The ability to get production from down-roster players is essential for any successful NFL team. The Seahawks do it as well as anyone, and on the fly. Clowney, FS Quandre Diggs and WR Josh Gordon were all acquired after training camp began.
Also essential is patience, because some players develop more slowly. Penny, for example. He had a career-high 129 yards on 14 carries, yet was believed by many to have been a draft over-reach after a slow 2018 following his selection with a first-round pick.
— Sports ON Tap Seattle (@SONTSeattle) November 24, 2019
Penny admitted he didn’t quite get how to be a pro last year.
“I’m doing way better than in the past,” he said. “I’ve stopped eating at McDonald’s. That was hard for me. I got serious about football.
“I didn’t take my rookie season as seriously as I am now.”
With the help of a nutritionist and advice from starting RB Chris Carson, Penny cut his weight from 238 a year ago to 230 now with a goal to get to 225. Always a burner, Penny had a higher gear Sunday that helped out-run a good Eagles defense.
“I felt an extra burst,” he said. “I was pretty pleased with myself when I came back to the sidelines. I was ‘wooing’ myself how fast I was.”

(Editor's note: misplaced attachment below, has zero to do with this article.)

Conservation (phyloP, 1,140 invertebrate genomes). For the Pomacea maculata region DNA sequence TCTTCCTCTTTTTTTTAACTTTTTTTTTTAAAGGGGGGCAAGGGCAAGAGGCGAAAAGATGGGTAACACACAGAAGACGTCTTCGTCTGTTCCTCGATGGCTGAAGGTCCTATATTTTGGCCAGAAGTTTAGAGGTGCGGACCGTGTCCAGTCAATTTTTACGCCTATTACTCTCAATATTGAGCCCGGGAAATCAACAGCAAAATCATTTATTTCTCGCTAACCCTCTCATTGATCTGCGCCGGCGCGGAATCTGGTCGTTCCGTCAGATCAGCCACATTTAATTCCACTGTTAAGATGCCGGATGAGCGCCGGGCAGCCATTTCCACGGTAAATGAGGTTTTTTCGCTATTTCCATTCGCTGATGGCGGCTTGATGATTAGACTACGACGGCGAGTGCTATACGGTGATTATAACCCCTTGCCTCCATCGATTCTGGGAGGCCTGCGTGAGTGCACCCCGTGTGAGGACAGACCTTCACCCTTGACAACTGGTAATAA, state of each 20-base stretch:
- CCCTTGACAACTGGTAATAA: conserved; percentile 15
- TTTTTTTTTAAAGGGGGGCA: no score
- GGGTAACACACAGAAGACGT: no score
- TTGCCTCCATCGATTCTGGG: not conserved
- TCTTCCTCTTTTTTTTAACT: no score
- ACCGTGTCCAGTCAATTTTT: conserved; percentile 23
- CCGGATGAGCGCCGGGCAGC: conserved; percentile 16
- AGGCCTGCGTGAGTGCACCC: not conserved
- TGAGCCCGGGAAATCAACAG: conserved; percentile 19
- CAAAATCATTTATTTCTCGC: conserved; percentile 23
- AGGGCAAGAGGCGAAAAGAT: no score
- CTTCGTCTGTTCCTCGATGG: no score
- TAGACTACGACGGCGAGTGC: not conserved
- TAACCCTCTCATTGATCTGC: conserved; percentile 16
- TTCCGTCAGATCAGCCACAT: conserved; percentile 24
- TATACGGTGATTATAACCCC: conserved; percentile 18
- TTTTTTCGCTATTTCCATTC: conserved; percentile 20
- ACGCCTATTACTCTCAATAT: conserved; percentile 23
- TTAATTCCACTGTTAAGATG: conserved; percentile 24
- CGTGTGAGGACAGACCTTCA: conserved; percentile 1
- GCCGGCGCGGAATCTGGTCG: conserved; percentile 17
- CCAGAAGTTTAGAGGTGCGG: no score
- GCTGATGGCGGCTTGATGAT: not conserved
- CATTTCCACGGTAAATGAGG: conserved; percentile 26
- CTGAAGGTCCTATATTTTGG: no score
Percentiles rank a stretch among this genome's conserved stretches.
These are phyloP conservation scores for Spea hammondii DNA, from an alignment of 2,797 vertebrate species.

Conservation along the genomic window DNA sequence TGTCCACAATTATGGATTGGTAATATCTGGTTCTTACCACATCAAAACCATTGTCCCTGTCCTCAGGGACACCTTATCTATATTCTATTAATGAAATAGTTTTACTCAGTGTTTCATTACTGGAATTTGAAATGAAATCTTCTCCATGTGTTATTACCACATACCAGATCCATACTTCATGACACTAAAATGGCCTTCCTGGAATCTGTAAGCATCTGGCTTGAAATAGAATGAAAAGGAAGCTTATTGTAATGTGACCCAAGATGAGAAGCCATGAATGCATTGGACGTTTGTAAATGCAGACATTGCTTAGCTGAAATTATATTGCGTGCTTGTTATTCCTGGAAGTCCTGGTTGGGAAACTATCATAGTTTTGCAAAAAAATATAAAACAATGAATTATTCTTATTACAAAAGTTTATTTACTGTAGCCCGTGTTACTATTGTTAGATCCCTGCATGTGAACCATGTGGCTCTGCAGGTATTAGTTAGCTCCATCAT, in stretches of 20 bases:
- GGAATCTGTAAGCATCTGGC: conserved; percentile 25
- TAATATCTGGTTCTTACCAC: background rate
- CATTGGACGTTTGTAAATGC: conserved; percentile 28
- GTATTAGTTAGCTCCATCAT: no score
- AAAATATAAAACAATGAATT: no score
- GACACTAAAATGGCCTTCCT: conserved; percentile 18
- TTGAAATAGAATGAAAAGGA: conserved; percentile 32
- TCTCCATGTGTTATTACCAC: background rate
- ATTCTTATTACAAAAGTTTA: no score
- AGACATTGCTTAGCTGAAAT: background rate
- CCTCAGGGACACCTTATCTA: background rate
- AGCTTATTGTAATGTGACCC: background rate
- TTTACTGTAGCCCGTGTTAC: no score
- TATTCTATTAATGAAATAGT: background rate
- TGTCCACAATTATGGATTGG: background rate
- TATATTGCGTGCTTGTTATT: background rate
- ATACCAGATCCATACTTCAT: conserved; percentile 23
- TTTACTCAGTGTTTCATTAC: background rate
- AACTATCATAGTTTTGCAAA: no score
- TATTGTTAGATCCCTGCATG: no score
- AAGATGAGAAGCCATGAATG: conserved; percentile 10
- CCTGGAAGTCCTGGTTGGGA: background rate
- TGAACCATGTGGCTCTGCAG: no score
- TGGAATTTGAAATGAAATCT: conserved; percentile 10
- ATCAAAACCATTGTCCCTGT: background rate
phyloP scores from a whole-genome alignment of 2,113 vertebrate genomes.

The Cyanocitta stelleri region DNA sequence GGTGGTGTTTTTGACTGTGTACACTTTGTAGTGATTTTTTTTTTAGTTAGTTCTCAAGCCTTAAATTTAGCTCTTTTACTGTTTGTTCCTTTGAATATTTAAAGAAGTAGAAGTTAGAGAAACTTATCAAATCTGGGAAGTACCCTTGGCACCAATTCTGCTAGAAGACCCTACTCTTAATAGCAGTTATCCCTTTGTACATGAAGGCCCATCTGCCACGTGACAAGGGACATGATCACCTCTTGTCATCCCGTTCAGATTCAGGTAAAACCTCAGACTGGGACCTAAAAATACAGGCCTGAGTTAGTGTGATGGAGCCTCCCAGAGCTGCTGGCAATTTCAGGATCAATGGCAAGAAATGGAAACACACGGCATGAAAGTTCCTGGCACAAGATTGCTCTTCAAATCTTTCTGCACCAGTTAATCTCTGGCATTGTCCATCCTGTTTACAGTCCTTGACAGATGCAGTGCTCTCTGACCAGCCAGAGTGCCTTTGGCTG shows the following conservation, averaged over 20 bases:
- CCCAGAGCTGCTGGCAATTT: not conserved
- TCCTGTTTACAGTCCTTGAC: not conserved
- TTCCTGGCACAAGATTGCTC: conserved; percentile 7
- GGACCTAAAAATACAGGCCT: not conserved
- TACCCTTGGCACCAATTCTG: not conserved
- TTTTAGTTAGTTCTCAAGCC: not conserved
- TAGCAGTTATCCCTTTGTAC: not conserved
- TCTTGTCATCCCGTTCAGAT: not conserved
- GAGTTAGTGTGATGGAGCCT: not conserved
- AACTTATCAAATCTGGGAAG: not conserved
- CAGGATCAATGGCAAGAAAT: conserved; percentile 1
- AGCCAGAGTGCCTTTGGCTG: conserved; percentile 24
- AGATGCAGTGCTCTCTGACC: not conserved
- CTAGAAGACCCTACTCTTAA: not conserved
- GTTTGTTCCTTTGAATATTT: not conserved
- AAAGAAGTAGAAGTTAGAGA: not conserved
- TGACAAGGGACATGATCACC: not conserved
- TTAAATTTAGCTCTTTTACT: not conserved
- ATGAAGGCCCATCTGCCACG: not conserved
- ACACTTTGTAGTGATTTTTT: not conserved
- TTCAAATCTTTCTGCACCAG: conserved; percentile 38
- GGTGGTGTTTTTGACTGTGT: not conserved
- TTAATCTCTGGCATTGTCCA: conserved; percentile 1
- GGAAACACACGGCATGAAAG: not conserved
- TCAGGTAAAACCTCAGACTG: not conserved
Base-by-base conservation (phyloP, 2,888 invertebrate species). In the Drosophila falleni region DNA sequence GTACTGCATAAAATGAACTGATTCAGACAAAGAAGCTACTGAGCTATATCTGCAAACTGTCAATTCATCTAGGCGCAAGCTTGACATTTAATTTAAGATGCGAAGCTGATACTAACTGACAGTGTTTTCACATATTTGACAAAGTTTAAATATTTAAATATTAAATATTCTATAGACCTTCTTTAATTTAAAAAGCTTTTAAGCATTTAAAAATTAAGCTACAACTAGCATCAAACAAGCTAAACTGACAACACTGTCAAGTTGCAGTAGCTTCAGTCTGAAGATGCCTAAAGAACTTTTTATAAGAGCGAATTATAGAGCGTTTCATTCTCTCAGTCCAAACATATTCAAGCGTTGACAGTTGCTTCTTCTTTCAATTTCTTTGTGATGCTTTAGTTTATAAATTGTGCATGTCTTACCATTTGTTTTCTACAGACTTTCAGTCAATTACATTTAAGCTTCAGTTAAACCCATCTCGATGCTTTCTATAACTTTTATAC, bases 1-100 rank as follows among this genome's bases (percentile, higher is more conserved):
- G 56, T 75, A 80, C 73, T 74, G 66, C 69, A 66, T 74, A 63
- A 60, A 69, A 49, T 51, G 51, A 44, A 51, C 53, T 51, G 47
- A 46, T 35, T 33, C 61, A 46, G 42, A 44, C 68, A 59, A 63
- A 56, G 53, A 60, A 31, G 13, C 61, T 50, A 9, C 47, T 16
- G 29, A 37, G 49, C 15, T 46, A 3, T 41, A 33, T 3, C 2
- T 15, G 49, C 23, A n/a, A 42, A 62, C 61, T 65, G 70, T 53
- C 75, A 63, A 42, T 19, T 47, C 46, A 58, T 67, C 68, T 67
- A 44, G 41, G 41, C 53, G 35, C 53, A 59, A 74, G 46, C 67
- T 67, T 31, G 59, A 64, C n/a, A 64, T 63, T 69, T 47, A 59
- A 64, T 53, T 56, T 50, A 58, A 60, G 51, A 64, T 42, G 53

Penny’s breakaway with 12 minutes left opened up an an unnecessarily taut 10-3 game that the Seahawks created mostly with their own errors, including 12 penalties for 90 yards, two turnovers and several dropped passes, the latter due in some part to the windy conditions.
One mistake could have been disastrous. At the Seattle 30-yard line, Carson had no idea he was supposed to be the rusher when Wilson tried and failed to hand him the ball. The turnover amounted to naught when the defense stoned the Eagles into a 4-and-out turnover on downs. Still . . .
“We had a naked (bootleg pass) on, and we changed the play to a run,” Wilson said. “I got to make sure he knows, and be really clear on what we’re trying to do.
“I’ll put it on me, for sure.”
More likely is that Carson blew the call. But Wilson has broad shoulders.
Before exuberance among 12s runs amok, the Eagles (5-6) were missing their top three receivers as well as premier RT Lane Johnson (concussion) and starting RB Jordan Howard. And Wentz (two fumbles, two picks) had several unforced errors on his own, suggesting that the $108 million contract extension he was given earlier in the year may have been a dubious investment.
No such concerns in Seattle with Wilson, who may be somewhat relieved to know that he doesn’t have to buy the groceries, cook the meal and clean the table every Sunday.
Carroll certainly sounded like the turn of events were welcome, even when the opportunity for a rout dwindled into tension by their own hands.
“We’re in control of what we want to do with this season,” he said. “These guys know how to get that done.”
Not bad for a team that began the season with the NFL’s fourth-youngest roster. The adoption papers can be put away.